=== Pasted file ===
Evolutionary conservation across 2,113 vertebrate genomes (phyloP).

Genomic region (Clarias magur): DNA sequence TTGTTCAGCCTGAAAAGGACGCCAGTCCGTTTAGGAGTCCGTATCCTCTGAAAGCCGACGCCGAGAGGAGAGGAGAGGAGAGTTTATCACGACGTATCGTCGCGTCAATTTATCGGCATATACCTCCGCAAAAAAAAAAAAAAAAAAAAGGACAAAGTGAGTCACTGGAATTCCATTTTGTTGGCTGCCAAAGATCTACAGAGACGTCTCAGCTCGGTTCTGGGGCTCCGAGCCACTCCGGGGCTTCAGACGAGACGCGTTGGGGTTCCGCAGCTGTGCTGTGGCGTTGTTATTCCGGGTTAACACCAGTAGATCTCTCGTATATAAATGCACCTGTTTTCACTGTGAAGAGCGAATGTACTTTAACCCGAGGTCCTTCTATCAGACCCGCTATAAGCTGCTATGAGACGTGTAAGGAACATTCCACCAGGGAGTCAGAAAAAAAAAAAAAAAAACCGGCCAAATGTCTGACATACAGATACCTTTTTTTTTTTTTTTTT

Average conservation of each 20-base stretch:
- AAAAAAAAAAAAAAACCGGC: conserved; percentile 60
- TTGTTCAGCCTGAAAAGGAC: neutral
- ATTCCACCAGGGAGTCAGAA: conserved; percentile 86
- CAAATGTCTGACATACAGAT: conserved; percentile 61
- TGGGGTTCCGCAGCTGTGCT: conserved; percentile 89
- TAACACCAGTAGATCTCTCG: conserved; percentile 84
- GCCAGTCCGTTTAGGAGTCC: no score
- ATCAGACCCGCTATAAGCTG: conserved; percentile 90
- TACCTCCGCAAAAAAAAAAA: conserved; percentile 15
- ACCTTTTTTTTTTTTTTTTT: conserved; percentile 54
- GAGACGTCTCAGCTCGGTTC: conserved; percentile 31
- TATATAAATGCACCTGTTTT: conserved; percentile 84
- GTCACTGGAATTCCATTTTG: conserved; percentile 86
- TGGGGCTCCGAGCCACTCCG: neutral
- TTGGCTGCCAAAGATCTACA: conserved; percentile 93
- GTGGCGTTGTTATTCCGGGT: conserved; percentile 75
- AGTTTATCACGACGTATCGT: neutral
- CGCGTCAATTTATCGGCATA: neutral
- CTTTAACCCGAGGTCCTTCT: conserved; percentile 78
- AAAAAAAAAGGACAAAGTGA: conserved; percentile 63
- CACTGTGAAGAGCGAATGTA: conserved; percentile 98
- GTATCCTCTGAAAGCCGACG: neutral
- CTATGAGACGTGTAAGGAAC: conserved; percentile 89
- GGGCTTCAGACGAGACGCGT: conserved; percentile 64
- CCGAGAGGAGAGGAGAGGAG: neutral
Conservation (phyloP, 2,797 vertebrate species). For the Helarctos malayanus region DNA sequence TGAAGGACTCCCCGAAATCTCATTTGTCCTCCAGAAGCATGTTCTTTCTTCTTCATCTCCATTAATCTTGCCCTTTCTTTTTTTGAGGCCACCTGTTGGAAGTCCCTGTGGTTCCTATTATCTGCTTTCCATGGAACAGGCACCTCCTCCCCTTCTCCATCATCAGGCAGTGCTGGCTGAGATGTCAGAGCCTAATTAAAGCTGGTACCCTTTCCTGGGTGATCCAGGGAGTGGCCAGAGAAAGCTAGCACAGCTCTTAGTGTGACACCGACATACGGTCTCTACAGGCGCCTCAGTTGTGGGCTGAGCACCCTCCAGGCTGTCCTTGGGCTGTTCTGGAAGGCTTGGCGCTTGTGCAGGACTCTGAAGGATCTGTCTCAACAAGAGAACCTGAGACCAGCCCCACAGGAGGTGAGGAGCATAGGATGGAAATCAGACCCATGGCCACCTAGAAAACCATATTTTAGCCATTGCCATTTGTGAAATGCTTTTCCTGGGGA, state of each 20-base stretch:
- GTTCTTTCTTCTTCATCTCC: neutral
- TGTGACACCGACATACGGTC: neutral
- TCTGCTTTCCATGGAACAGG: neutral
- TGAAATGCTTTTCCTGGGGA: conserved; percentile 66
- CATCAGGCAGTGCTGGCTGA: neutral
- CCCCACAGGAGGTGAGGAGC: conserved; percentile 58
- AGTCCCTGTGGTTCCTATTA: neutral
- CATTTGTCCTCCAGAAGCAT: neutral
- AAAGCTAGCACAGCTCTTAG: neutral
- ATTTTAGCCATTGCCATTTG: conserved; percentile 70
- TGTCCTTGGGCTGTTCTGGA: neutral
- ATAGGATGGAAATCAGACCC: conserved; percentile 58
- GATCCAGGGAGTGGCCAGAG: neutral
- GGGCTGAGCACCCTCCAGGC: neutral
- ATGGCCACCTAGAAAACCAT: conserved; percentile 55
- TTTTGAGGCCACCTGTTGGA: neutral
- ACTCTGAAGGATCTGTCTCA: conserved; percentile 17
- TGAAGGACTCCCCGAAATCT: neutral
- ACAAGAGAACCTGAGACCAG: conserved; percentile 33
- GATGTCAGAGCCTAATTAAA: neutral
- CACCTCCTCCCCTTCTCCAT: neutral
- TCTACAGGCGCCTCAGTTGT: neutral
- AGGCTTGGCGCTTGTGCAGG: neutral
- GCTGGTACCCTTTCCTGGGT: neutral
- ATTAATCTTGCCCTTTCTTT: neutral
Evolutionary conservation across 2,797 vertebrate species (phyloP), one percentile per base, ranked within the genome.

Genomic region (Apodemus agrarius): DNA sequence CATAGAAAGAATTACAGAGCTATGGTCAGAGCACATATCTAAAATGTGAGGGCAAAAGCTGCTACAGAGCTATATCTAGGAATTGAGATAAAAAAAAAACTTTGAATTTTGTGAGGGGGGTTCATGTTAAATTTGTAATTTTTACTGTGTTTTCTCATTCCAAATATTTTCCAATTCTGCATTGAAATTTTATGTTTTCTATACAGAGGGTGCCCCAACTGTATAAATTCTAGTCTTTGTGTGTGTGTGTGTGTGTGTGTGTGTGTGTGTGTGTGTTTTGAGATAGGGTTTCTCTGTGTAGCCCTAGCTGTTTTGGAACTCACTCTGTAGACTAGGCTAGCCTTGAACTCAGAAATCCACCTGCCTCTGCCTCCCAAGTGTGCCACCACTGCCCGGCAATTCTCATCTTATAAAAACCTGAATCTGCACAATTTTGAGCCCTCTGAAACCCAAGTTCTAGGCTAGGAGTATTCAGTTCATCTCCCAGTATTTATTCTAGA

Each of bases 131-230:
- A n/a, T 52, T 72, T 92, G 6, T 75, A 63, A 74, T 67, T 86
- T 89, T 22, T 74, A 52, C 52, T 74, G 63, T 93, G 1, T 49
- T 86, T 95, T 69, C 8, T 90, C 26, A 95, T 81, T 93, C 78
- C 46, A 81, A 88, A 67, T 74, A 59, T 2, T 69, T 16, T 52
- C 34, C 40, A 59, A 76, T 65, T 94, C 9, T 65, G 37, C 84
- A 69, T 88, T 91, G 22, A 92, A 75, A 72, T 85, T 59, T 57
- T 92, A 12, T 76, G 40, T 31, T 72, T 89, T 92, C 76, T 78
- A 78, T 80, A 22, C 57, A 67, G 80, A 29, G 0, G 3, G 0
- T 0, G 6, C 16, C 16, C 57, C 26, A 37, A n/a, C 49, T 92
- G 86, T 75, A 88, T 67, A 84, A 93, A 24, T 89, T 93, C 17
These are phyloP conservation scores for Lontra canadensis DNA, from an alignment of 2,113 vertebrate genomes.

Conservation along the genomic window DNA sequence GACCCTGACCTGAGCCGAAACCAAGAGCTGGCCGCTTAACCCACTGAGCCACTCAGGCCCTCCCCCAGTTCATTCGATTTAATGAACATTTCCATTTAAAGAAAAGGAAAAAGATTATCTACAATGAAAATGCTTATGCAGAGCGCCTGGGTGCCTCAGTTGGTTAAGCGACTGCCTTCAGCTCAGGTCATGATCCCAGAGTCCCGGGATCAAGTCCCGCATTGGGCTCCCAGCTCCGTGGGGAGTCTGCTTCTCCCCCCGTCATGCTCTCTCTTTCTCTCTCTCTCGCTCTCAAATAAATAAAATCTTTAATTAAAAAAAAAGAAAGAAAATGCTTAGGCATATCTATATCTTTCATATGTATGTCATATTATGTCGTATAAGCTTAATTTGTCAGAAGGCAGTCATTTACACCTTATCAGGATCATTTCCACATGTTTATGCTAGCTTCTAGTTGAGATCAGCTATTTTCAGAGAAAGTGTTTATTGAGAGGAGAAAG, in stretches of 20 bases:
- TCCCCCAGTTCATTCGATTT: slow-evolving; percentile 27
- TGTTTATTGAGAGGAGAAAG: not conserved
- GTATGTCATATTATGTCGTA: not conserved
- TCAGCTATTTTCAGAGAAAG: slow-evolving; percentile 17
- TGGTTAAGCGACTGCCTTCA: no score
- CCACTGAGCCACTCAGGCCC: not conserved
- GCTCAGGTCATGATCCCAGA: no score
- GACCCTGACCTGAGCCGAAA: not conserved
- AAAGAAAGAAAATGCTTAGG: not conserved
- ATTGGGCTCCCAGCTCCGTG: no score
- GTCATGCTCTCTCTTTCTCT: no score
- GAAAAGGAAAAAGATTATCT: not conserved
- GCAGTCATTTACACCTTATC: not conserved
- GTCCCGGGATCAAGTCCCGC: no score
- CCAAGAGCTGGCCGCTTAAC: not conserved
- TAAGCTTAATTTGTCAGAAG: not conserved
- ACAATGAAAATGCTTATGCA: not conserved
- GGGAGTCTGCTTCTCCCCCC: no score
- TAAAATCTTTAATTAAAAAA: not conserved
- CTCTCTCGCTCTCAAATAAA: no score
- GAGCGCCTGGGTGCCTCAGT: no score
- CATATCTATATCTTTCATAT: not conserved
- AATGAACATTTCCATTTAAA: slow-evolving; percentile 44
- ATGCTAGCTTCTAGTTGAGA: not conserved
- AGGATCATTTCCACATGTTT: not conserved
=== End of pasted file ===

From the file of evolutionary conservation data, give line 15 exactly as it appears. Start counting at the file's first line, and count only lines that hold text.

- TATATAAATGCACCTGTTTT: conserved; percentile 84